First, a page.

Steven Grant’s had a number of interesting thoughts in comments, so I thought I’d highlight them. One here.
Derik, I have to agree with Russ on the subject of crap. Maybe not in the ’40s when half a million publishers published & just getting bodies to fill the pages was a pain & a half, but by the ’60s, the field had shrunk pretty severely, & most of the companies left, while they were more than happy to publish crap & probably figured it was exactly what comics should be, on a craft level generally demanded a certain level of quality in their crap. Basic things, like reasonably good anatomy in the art. Sure, there were REALLY crappy exceptions (ibid) but in general there were at least minimal demands of quality put on even crap.
In the ’80s, particularly as a result of the b&w balloon, though it was trending that way by then already, & due to the influx of a number of distributors looking for ANYTHING at all to sell, a gazillion new publishers & self-publishers came into the field, with the result that the main standard for comics stories was that they filled a sufficient number of pages. Due to rampant speculation by hordes of people not wanting to miss out on being able to cash in on the next Teenage Mutant Ninja Turtles, a lot of that really bad work sold really well, for awhile, with the notion getting in the heads of even Marvel & DC that nobody really much gave a rat’s ass about quality so there was less pressure on them to worry about it. Plus those books created a whole new peninsula of writers, artists & editors who called themselves “professionals” & they migrated to other companies as well, with the marketplace lessons they’d learned. Sure, there was as great a ratio of crap published in the ’60s as in the ’80s, maybe a greater ratio as the really good stuff in the ’60s was arguably not as good or at least as numerous as the really good stuff in the ’80s, but the general quality level of crap in the ’60s was, as I’m sure Russ meant, enforced at a much higher level than it was in the ’80s.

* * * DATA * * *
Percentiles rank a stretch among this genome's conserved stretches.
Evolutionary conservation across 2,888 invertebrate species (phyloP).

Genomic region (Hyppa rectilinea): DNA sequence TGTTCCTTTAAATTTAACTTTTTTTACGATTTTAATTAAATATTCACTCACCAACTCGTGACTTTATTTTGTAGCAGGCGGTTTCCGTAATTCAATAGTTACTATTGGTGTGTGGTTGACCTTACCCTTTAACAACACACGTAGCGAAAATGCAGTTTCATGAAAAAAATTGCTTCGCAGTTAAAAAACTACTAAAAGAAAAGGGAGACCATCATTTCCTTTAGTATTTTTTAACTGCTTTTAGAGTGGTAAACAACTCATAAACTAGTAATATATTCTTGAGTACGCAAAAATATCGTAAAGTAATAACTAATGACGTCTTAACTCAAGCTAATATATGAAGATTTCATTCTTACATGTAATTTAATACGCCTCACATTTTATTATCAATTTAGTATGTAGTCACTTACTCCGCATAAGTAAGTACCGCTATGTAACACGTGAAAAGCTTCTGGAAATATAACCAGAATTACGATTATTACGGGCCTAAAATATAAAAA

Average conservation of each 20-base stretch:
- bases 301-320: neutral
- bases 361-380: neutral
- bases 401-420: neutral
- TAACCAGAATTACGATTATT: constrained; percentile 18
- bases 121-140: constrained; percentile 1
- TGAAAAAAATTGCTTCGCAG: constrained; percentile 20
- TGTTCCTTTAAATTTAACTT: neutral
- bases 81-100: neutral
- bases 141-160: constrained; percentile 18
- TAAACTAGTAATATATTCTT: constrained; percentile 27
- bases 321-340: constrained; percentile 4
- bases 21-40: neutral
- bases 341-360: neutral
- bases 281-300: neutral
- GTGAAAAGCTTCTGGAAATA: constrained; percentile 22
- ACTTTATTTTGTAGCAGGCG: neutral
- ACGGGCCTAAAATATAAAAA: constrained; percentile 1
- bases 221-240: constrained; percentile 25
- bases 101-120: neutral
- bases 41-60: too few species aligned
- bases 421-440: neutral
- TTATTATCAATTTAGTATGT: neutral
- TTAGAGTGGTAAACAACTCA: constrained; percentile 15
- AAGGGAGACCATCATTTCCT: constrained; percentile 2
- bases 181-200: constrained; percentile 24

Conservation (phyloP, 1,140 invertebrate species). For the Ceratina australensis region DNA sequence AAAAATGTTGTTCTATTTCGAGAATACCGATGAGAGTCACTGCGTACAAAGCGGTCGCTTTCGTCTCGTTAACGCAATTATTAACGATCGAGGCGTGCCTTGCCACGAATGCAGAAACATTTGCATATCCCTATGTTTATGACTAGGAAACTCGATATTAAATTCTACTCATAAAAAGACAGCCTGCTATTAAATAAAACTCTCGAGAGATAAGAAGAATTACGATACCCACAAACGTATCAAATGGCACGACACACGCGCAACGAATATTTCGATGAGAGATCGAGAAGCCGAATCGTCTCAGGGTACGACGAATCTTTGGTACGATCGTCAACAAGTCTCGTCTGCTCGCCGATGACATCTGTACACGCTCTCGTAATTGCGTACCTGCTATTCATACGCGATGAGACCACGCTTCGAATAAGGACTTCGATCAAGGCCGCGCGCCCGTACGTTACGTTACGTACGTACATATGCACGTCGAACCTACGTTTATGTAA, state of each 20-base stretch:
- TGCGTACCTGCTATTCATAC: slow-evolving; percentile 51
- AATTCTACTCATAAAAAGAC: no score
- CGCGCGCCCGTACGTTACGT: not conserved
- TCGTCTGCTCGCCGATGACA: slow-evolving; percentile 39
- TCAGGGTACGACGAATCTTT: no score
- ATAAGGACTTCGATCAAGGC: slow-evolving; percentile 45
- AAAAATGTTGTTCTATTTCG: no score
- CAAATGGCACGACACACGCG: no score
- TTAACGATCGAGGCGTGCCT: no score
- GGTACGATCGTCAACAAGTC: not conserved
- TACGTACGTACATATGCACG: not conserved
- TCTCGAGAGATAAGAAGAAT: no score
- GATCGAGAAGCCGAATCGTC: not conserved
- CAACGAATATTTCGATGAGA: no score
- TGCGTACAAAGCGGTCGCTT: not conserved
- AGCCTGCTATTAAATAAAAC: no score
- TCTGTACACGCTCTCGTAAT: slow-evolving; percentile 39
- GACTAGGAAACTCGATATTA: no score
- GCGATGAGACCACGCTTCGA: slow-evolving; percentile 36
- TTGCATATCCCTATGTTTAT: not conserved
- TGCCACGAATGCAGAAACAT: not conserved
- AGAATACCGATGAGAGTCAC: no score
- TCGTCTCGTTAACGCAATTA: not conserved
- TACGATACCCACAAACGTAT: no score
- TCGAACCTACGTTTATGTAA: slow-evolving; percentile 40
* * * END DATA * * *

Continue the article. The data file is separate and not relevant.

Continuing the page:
Or maybe I was just more forgiving of comics in the ’60s, when I was much younger. I concede that’s always a possibility.
And more here.
As far as having skills & wanting to work in a commercial field, there are good reasons to prefer working in comics to other fields, whether you’re a writer or an artist. Money is generally not one of them, but on purely aesthetic & emotional grounds, comics can be considerably more rewarding, personal & far less pressure & demand than, say, advertising, or television, or writing novels, or commercial photography, etc. I wouldn’t argue against doing comics if you like doing comics. I would argue against it if you don’t care about comics but want lots of money, or fame, or whatever else. I would probably argue against being exclusive to comics, as it’s always safer to keep your fingers in various pies, esp. if you’re a freelancer. Working in several fields isn’t exactly having a safety net, but working in only one – unless you’re very, very lucky – can be like not even having a tightrope.
An image from “Space Man,” by Jack Sparling, the merits of whose art are debated in the thread from which I’ve pulled Steven’s quotes. HT Mike Hunter for the image.